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Tax Matters

A taxpayer's bill of rights (and responsibilities) Add to ...

Last summer my kids suddenly took an interest in making money. My two oldest started their own small businesses, and the competition was on. Who could make more money – my son who scoured the local golf course for lost balls and sold them for a buck a piece, or my daughter, who made her own earrings and sold them to neighbours for three bucks a pair? (My daughter won, by the way.)

So, here we are in April, and I’m now teaching my kids how to report their business activities on a tax return. Okay, so my idea of quality time with the kids is a little messed up. They’ll thank me later. Let me share what they’re learning.

1. File on time.

If you’re going to owe money when filing your 2010 tax return, make sure you file by the May 2 deadline (the deadline is normally April 30, but it falls on a weekend this year). It’s important to file even if you can’t pay the taxes owing because you’ll be subject to penalties otherwise. The penalty is an automatic 5 per cent of the balance owing plus 1 per cent for each additional full month you’re late filing (to a maximum of 12 months).

If you (or your spouse) are reporting self-employment activities on your return, then your filing deadline is extended to June 15. Regardless of your deadline, the taxman will apply interest to any outstanding balance owing if you don’t pay it by April 30 (interest on overdue taxes is currently 5 per cent). You may be better off borrowing to pay your taxes if you can borrow at less than 5 per cent.

By the way, the taxman may be willing to waive or cancel any penalties and interest if your tax return is late due to circumstances beyond your control. To request this relief, file Form RC4288 with the Canada Revenue Agency.

2. Check the status of your return.

If you’ve filed your 2010 tax return and are waiting for a refund, you can check the status of your return online by visiting CRA’s website and using the “My Account” service there (or the “Quick Access” service which provides a scaled-back level of information). Alternatively, you can call CRA at 1-800-267-6999 (be patient, the line will be busy this time of year, and be sure to have a copy of your tax return in front of you).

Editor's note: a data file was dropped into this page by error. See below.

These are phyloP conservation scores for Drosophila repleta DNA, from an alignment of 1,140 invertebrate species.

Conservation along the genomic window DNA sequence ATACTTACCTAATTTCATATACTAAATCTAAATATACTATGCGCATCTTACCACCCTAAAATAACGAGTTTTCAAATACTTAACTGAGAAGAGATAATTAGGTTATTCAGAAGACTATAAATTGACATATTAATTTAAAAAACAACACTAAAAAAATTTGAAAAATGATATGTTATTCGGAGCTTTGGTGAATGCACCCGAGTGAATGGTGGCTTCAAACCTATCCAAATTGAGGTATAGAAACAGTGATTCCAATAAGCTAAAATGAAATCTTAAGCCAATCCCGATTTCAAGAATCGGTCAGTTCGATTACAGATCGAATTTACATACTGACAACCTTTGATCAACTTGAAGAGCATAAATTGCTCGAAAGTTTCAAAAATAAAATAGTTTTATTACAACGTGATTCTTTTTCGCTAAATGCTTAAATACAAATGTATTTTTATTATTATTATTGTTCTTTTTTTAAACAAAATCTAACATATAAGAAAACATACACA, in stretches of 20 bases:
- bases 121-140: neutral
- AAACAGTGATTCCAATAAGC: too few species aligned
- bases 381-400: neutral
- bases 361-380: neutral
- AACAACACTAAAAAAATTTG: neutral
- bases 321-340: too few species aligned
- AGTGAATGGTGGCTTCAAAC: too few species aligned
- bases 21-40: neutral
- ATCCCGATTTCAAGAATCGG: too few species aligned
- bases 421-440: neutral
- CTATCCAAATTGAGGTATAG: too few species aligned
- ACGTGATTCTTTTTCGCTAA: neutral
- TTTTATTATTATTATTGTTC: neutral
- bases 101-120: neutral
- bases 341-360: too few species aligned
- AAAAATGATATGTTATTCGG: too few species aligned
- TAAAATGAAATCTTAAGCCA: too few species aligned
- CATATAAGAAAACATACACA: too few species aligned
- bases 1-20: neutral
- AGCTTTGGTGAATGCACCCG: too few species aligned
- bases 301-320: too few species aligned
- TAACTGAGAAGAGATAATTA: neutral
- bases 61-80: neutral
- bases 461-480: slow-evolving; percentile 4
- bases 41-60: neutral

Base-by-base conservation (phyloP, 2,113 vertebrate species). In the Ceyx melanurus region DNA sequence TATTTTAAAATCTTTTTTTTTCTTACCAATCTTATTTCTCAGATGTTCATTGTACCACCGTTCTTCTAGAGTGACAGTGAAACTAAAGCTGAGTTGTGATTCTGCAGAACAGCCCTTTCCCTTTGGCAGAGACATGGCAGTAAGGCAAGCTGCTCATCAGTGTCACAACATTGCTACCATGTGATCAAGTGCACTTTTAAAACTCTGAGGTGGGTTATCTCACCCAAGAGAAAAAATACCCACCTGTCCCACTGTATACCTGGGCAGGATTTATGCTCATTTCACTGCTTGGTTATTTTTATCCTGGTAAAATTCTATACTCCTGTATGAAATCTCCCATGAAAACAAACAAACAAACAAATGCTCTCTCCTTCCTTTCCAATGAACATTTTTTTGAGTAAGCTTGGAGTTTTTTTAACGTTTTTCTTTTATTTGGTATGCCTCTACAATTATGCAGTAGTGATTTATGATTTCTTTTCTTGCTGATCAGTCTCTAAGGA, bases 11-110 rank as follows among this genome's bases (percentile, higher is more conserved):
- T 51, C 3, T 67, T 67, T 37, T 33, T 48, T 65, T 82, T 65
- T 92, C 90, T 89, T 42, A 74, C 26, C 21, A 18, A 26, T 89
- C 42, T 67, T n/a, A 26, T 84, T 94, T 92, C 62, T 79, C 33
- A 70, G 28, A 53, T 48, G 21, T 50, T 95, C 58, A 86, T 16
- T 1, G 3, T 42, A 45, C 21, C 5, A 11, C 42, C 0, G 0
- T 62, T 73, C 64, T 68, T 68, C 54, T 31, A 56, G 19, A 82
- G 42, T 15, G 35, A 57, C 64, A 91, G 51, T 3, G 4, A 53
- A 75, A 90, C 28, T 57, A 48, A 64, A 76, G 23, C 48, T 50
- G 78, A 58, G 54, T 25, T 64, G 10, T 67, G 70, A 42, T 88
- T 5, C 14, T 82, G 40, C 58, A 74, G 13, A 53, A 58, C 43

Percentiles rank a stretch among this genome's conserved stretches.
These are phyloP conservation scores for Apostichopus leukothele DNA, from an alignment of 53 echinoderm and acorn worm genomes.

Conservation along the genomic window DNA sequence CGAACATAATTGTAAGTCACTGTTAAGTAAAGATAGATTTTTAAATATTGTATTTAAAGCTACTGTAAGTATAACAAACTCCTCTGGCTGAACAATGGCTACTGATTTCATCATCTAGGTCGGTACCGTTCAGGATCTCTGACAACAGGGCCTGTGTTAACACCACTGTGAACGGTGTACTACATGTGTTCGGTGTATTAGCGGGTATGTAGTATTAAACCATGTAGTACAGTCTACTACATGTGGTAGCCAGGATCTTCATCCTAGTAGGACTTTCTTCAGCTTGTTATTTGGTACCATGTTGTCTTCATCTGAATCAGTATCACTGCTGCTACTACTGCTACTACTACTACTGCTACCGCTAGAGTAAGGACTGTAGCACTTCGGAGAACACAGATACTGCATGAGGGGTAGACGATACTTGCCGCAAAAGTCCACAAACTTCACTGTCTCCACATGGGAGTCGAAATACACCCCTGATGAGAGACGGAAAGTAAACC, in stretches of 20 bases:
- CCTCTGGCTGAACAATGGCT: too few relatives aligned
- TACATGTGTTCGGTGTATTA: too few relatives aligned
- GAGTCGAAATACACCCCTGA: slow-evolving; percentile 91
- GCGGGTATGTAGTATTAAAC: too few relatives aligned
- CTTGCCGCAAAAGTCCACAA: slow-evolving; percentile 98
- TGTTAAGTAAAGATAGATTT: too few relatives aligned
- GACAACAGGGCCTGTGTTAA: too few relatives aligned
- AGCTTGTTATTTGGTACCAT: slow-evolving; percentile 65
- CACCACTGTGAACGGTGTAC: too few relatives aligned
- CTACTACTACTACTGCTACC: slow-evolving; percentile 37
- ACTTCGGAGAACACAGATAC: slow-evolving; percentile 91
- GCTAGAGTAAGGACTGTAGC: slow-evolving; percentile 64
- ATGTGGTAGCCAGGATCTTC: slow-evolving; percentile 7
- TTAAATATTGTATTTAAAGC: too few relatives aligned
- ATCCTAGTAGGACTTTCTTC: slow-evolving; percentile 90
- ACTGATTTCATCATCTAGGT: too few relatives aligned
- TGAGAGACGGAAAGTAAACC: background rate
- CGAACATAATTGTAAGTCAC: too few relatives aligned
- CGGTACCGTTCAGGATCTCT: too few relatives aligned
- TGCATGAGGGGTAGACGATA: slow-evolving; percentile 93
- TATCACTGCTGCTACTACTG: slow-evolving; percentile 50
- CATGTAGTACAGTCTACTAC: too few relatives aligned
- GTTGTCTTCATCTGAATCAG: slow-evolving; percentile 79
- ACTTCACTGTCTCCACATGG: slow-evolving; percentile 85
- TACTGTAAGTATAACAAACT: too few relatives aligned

3. Making an adjustment to your return.

So, you’ve filed your tax return and realize you’ve made a mistake, missed a deduction or credit, or failed to include all of your income. All you need to do is file an adjustment request. You’ve got two options here: You can go online to CRA’s website and login using the “My Account” service and make the adjustment online (look for the “Change My Return” option); or, you can mail in an adjustment request using Form T1-ADJ (available at cra.gc.ca) for this purpose. Don’t make an adjustment to your return until you’ve received your notice of assessment in the mail for the year in question – otherwise you might just confuse the taxman.

4. Filing an objection to your assessment.

If you disagree with the notice of assessment, your first line of defence is to make a phone call to the CRA to try to resolve the issue. If that fails, consider filing a notice of objection. Although you can do this online using the “My Account” service, my experience has been – particularly for large amounts in dispute – that you’ll want to address a letter to the chief of appeals at your local CRA tax services office. The reason? Your objection needs to be well-crafted (I suggest using a tax professional if the amounts are significant), setting out the facts, your reasons for objecting and the reassessment you are seeking, and it will be difficult to be thorough doing this online. When setting out your reasons for objecting, it can be beneficial to cite the tax law and court decisions that support your position. An objection should generally be filed within 90 days of the date on your notice of assessment, or one year from the due date of the tax return in question, whichever is later.

 

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